Law enforcement personnel were too quick to deploy rifles and administered tear gas at the protests, the report found. Written policy should govern use of guns and tear gas, the report recommends, adding that tear gas should be used only with the approval of the incident commander, with video documentation, and only after a warning to the crowd.

The report recommended that police include community leaders in response planning and be more open and transparent with the public about those plans. Training manuals should be updated to emphasize ways to de-escalate unrest.

The report indicated that county police learned from mistakes made in August 2014. In preparation for the grand jury announcement three months later, police leaders sought advice from departments across the country and met regularly with community leaders, including many who were active in protests. They became more proactive in use of social media.

When protests broke out after the decision not to indict Wilson, county police took a different approach. The report noted that only officers properly trained in demonstration control were deployed; protective gear was worn only when a threat occurred; a clear chain of command was established.

The report found that while 24 percent of the county’s population is black, African Americans make up just 10 percent of its commissioned officers. Few supervisors are black. It found that women are also under-represented.

The report said recruits are insufficiently instructed in community engagement, diversity, and community policing. Similar concerns were raised about in-service training for active officers.

The report also cited statistics indicating that black drivers are disproportionately pulled over, and recommended further analysis to determine if those stops are warranted.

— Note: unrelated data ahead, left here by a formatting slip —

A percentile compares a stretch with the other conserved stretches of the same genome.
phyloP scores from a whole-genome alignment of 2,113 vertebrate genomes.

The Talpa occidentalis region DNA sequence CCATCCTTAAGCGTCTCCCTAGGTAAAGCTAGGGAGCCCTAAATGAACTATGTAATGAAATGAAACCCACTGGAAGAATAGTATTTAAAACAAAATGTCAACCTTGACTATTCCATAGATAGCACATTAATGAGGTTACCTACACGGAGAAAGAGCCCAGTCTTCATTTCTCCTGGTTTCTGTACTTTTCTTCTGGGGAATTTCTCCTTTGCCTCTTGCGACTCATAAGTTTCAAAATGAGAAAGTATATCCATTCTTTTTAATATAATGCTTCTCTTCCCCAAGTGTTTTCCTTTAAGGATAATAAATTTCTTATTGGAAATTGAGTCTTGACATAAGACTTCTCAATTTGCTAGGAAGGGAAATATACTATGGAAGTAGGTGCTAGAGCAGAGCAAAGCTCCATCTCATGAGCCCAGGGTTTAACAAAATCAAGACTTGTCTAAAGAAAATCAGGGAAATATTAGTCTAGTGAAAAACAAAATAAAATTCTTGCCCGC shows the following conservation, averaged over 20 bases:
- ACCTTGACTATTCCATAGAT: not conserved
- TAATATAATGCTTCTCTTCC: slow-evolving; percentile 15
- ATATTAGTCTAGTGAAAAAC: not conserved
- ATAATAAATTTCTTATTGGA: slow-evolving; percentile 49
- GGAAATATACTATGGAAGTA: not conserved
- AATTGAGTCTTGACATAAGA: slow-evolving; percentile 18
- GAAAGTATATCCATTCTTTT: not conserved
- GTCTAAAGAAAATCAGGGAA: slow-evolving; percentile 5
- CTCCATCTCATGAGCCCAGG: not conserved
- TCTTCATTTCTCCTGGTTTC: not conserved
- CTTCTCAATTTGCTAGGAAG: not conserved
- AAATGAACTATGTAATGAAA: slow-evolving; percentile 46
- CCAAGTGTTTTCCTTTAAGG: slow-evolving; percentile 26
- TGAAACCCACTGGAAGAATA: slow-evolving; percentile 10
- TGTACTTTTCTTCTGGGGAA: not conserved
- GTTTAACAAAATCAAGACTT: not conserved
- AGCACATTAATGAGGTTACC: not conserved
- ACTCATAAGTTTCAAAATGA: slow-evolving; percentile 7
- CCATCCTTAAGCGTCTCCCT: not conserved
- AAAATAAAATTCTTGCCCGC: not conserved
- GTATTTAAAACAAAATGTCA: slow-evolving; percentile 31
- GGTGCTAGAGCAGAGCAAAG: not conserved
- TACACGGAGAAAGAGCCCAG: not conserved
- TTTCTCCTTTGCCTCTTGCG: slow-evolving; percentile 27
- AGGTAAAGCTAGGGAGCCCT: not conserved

A DOJ report released in March focused on the city of Ferguson. That report found bias in policing and a profit-driven municipal court system that made money largely at the expense of poor and minority residents. That report prompted the resignations of several officials, including the police chief and municipal judge.

The second report, released last month, evaluated the overall police response to unrest and rioting, finding that it offered lessons in how not to handle mass demonstrations.

CAIRO (AP) — Yemen’s internationally recognized government withdrew media statements by its Foreign Ministry officials saying it cut ties with Iran, a government spokesman said Friday.

“Cutting ties with Iran does not align with Yemen’s supreme interests,” said Rageh Badie.

The internationally recognized government has long been accusing Iran of arming and training the country’s Shiite rebels known as Houthis. Tehran admits to supporting and advising the rebels, but denies any military aid.

Several government officials blamed the diplomatic mix-up on Foreign Minister Riyad Yasin, with multiple officials telling The Associated Press that Yasin lacks political experience.

Yemen has been torn by a ferocious war between government forces backed by a Saudi-led coalition and the Houthis allied with army units loyal to a former president. The U.N. says at least 2,355 civilians have been killed in fighting in Yemen since March, when the Saudi-led coalition began launching airstrikes.

Earlier in the day, pro- government forces captured a key Houthi encampment near the Bab al-Mandab straight, the strategic southern entrance to the Red Sea and the gateway to the Suez Canal, security officials said.

Friday’s fighting in the strategic area has killed 46 fighters and wounded dozens so far from both sides of the conflict, added the officials — who remain neutral in the war that divided the country.

The aim, pro-government officials said, is to open a new front lin in the battle for Yemen’s third largest city of Taiz, northeast of the straight. The battered city of Taiz, which lies in a province of the same name largely controlled by the Houthis, has long been the site of civilian casualties as Saudi airstrikes as well as rebel mortar shells often hit homes.

All officials spoke on condition of anonymity because they are not authorized to brief the media.

Also Friday, a senior operative in Yemen’s al-Qaida affiliate condemned the recent bombings of local Shiite mosques by the Islamic State group.

Both al-Qaida and the Islamic State group regard Shiite Muslims as apostates. But in a video released early Friday, Khaled Batarfi said that al-Qaida leaders Osama bin Laden and Ayman al-Zawahri had both banned the practice of attacking mosques.